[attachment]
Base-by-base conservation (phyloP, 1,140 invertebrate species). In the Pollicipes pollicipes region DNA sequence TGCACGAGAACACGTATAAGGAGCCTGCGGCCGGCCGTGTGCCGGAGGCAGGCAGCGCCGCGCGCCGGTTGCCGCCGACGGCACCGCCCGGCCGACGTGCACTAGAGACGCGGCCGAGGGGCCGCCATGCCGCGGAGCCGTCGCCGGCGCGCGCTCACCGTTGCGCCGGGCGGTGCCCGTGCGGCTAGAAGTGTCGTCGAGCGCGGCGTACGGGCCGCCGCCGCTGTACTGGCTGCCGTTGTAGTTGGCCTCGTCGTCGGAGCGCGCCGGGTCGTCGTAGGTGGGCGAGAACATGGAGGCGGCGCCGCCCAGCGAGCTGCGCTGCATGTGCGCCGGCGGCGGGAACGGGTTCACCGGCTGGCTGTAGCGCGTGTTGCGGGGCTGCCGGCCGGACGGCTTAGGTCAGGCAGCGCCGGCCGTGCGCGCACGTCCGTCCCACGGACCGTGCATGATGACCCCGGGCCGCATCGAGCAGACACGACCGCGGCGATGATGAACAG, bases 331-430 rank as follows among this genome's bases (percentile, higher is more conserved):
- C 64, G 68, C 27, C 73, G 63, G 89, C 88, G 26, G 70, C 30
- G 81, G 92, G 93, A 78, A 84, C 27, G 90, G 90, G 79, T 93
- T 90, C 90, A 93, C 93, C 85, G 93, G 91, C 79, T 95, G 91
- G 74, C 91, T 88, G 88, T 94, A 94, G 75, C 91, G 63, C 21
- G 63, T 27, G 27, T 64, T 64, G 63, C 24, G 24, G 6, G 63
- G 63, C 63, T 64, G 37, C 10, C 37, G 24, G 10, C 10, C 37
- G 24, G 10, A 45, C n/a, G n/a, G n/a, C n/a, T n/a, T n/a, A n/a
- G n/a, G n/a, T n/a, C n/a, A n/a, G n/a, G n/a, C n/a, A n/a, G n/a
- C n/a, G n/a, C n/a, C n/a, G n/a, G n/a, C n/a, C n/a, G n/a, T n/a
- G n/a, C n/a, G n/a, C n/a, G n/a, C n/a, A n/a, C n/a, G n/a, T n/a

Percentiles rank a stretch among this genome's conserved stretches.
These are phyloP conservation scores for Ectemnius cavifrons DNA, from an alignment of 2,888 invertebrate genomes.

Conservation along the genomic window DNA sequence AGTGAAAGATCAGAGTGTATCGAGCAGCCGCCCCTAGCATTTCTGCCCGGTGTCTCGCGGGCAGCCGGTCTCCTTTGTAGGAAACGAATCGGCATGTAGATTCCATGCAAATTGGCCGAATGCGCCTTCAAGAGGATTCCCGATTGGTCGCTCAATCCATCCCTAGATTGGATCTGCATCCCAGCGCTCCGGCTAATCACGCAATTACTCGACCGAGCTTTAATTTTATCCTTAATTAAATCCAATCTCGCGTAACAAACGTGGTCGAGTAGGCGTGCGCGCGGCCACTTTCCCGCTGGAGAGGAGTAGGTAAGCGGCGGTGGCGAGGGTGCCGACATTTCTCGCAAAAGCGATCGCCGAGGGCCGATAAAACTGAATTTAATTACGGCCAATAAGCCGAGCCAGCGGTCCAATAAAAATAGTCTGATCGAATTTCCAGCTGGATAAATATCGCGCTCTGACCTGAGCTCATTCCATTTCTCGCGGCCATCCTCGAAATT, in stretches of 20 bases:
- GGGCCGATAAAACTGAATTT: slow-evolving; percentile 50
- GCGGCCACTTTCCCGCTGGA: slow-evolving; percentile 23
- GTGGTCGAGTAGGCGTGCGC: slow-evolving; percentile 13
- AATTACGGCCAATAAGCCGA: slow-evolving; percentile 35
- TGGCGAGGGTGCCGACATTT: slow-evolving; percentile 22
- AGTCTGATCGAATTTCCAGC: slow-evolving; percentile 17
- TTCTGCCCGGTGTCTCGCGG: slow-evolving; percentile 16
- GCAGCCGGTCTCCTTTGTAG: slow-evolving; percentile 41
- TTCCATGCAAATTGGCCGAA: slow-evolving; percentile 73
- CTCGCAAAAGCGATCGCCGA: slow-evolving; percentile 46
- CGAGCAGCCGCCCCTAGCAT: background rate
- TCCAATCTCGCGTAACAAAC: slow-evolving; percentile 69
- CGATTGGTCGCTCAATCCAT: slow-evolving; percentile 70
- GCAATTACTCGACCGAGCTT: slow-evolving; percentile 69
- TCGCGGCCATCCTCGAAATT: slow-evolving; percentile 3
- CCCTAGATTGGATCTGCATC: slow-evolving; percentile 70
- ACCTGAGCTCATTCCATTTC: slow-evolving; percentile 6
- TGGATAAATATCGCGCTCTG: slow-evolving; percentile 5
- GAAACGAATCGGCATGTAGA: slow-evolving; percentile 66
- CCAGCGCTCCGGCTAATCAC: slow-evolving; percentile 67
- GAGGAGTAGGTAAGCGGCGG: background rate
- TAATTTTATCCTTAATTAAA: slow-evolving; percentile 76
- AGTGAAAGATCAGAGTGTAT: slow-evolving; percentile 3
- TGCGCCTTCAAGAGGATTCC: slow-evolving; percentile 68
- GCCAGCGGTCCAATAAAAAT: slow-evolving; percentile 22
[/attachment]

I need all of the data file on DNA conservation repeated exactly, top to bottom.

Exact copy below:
Base-by-base conservation (phyloP, 1,140 invertebrate species). In the Pollicipes pollicipes region DNA sequence TGCACGAGAACACGTATAAGGAGCCTGCGGCCGGCCGTGTGCCGGAGGCAGGCAGCGCCGCGCGCCGGTTGCCGCCGACGGCACCGCCCGGCCGACGTGCACTAGAGACGCGGCCGAGGGGCCGCCATGCCGCGGAGCCGTCGCCGGCGCGCGCTCACCGTTGCGCCGGGCGGTGCCCGTGCGGCTAGAAGTGTCGTCGAGCGCGGCGTACGGGCCGCCGCCGCTGTACTGGCTGCCGTTGTAGTTGGCCTCGTCGTCGGAGCGCGCCGGGTCGTCGTAGGTGGGCGAGAACATGGAGGCGGCGCCGCCCAGCGAGCTGCGCTGCATGTGCGCCGGCGGCGGGAACGGGTTCACCGGCTGGCTGTAGCGCGTGTTGCGGGGCTGCCGGCCGGACGGCTTAGGTCAGGCAGCGCCGGCCGTGCGCGCACGTCCGTCCCACGGACCGTGCATGATGACCCCGGGCCGCATCGAGCAGACACGACCGCGGCGATGATGAACAG, bases 331-430 rank as follows among this genome's bases (percentile, higher is more conserved):
- C 64, G 68, C 27, C 73, G 63, G 89, C 88, G 26, G 70, C 30
- G 81, G 92, G 93, A 78, A 84, C 27, G 90, G 90, G 79, T 93
- T 90, C 90, A 93, C 93, C 85, G 93, G 91, C 79, T 95, G 91
- G 74, C 91, T 88, G 88, T 94, A 94, G 75, C 91, G 63, C 21
- G 63, T 27, G 27, T 64, T 64, G 63, C 24, G 24, G 6, G 63
- G 63, C 63, T 64, G 37, C 10, C 37, G 24, G 10, C 10, C 37
- G 24, G 10, A 45, C n/a, G n/a, G n/a, C n/a, T n/a, T n/a, A n/a
- G n/a, G n/a, T n/a, C n/a, A n/a, G n/a, G n/a, C n/a, A n/a, G n/a
- C n/a, G n/a, C n/a, C n/a, G n/a, G n/a, C n/a, C n/a, G n/a, T n/a
- G n/a, C n/a, G n/a, C n/a, G n/a, C n/a, A n/a, C n/a, G n/a, T n/a

Percentiles rank a stretch among this genome's conserved stretches.
These are phyloP conservation scores for Ectemnius cavifrons DNA, from an alignment of 2,888 invertebrate genomes.

Conservation along the genomic window DNA sequence AGTGAAAGATCAGAGTGTATCGAGCAGCCGCCCCTAGCATTTCTGCCCGGTGTCTCGCGGGCAGCCGGTCTCCTTTGTAGGAAACGAATCGGCATGTAGATTCCATGCAAATTGGCCGAATGCGCCTTCAAGAGGATTCCCGATTGGTCGCTCAATCCATCCCTAGATTGGATCTGCATCCCAGCGCTCCGGCTAATCACGCAATTACTCGACCGAGCTTTAATTTTATCCTTAATTAAATCCAATCTCGCGTAACAAACGTGGTCGAGTAGGCGTGCGCGCGGCCACTTTCCCGCTGGAGAGGAGTAGGTAAGCGGCGGTGGCGAGGGTGCCGACATTTCTCGCAAAAGCGATCGCCGAGGGCCGATAAAACTGAATTTAATTACGGCCAATAAGCCGAGCCAGCGGTCCAATAAAAATAGTCTGATCGAATTTCCAGCTGGATAAATATCGCGCTCTGACCTGAGCTCATTCCATTTCTCGCGGCCATCCTCGAAATT, in stretches of 20 bases:
- GGGCCGATAAAACTGAATTT: slow-evolving; percentile 50
- GCGGCCACTTTCCCGCTGGA: slow-evolving; percentile 23
- GTGGTCGAGTAGGCGTGCGC: slow-evolving; percentile 13
- AATTACGGCCAATAAGCCGA: slow-evolving; percentile 35
- TGGCGAGGGTGCCGACATTT: slow-evolving; percentile 22
- AGTCTGATCGAATTTCCAGC: slow-evolving; percentile 17
- TTCTGCCCGGTGTCTCGCGG: slow-evolving; percentile 16
- GCAGCCGGTCTCCTTTGTAG: slow-evolving; percentile 41
- TTCCATGCAAATTGGCCGAA: slow-evolving; percentile 73
- CTCGCAAAAGCGATCGCCGA: slow-evolving; percentile 46
- CGAGCAGCCGCCCCTAGCAT: background rate
- TCCAATCTCGCGTAACAAAC: slow-evolving; percentile 69
- CGATTGGTCGCTCAATCCAT: slow-evolving; percentile 70
- GCAATTACTCGACCGAGCTT: slow-evolving; percentile 69
- TCGCGGCCATCCTCGAAATT: slow-evolving; percentile 3
- CCCTAGATTGGATCTGCATC: slow-evolving; percentile 70
- ACCTGAGCTCATTCCATTTC: slow-evolving; percentile 6
- TGGATAAATATCGCGCTCTG: slow-evolving; percentile 5
- GAAACGAATCGGCATGTAGA: slow-evolving; percentile 66
- CCAGCGCTCCGGCTAATCAC: slow-evolving; percentile 67
- GAGGAGTAGGTAAGCGGCGG: background rate
- TAATTTTATCCTTAATTAAA: slow-evolving; percentile 76
- AGTGAAAGATCAGAGTGTAT: slow-evolving; percentile 3
- TGCGCCTTCAAGAGGATTCC: slow-evolving; percentile 68
- GCCAGCGGTCCAATAAAAAT: slow-evolving; percentile 22